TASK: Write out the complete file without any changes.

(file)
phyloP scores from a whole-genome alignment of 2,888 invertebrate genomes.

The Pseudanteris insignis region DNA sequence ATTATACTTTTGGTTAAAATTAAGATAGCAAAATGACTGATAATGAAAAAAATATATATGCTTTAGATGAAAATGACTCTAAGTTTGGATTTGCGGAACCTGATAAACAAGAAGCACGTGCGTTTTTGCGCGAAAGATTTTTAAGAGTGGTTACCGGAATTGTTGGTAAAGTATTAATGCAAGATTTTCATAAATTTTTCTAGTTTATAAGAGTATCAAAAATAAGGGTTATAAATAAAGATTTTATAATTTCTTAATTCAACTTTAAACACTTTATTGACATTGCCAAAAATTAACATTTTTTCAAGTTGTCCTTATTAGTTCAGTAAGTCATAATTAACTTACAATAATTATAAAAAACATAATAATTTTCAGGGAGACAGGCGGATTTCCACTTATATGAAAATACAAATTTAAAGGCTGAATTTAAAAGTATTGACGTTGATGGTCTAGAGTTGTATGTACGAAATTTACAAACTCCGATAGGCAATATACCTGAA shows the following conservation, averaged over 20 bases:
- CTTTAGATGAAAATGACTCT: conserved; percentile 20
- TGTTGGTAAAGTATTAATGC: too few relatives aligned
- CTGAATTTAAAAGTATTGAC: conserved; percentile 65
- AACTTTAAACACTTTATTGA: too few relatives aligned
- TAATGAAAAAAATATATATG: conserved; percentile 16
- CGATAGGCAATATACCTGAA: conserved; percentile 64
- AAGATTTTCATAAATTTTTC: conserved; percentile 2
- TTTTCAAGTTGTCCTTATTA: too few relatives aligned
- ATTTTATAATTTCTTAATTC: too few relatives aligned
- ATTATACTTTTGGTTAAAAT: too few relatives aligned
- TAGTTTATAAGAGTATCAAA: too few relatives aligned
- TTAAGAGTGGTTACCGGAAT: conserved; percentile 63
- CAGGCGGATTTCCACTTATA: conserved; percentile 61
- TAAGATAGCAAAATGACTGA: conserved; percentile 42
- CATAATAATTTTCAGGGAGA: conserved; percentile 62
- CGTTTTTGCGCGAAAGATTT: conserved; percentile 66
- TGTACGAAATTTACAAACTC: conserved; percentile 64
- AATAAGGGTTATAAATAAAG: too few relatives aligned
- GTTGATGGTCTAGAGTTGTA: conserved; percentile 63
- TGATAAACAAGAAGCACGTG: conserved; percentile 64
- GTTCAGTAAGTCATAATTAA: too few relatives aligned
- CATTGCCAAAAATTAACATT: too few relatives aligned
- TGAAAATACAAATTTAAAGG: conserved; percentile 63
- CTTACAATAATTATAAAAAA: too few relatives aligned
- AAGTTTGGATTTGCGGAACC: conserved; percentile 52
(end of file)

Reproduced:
phyloP scores from a whole-genome alignment of 2,888 invertebrate genomes.

The Pseudanteris insignis region DNA sequence ATTATACTTTTGGTTAAAATTAAGATAGCAAAATGACTGATAATGAAAAAAATATATATGCTTTAGATGAAAATGACTCTAAGTTTGGATTTGCGGAACCTGATAAACAAGAAGCACGTGCGTTTTTGCGCGAAAGATTTTTAAGAGTGGTTACCGGAATTGTTGGTAAAGTATTAATGCAAGATTTTCATAAATTTTTCTAGTTTATAAGAGTATCAAAAATAAGGGTTATAAATAAAGATTTTATAATTTCTTAATTCAACTTTAAACACTTTATTGACATTGCCAAAAATTAACATTTTTTCAAGTTGTCCTTATTAGTTCAGTAAGTCATAATTAACTTACAATAATTATAAAAAACATAATAATTTTCAGGGAGACAGGCGGATTTCCACTTATATGAAAATACAAATTTAAAGGCTGAATTTAAAAGTATTGACGTTGATGGTCTAGAGTTGTATGTACGAAATTTACAAACTCCGATAGGCAATATACCTGAA shows the following conservation, averaged over 20 bases:
- CTTTAGATGAAAATGACTCT: conserved; percentile 20
- TGTTGGTAAAGTATTAATGC: too few relatives aligned
- CTGAATTTAAAAGTATTGAC: conserved; percentile 65
- AACTTTAAACACTTTATTGA: too few relatives aligned
- TAATGAAAAAAATATATATG: conserved; percentile 16
- CGATAGGCAATATACCTGAA: conserved; percentile 64
- AAGATTTTCATAAATTTTTC: conserved; percentile 2
- TTTTCAAGTTGTCCTTATTA: too few relatives aligned
- ATTTTATAATTTCTTAATTC: too few relatives aligned
- ATTATACTTTTGGTTAAAAT: too few relatives aligned
- TAGTTTATAAGAGTATCAAA: too few relatives aligned
- TTAAGAGTGGTTACCGGAAT: conserved; percentile 63
- CAGGCGGATTTCCACTTATA: conserved; percentile 61
- TAAGATAGCAAAATGACTGA: conserved; percentile 42
- CATAATAATTTTCAGGGAGA: conserved; percentile 62
- CGTTTTTGCGCGAAAGATTT: conserved; percentile 66
- TGTACGAAATTTACAAACTC: conserved; percentile 64
- AATAAGGGTTATAAATAAAG: too few relatives aligned
- GTTGATGGTCTAGAGTTGTA: conserved; percentile 63
- TGATAAACAAGAAGCACGTG: conserved; percentile 64
- GTTCAGTAAGTCATAATTAA: too few relatives aligned
- CATTGCCAAAAATTAACATT: too few relatives aligned
- TGAAAATACAAATTTAAAGG: conserved; percentile 63
- CTTACAATAATTATAAAAAA: too few relatives aligned
- AAGTTTGGATTTGCGGAACC: conserved; percentile 52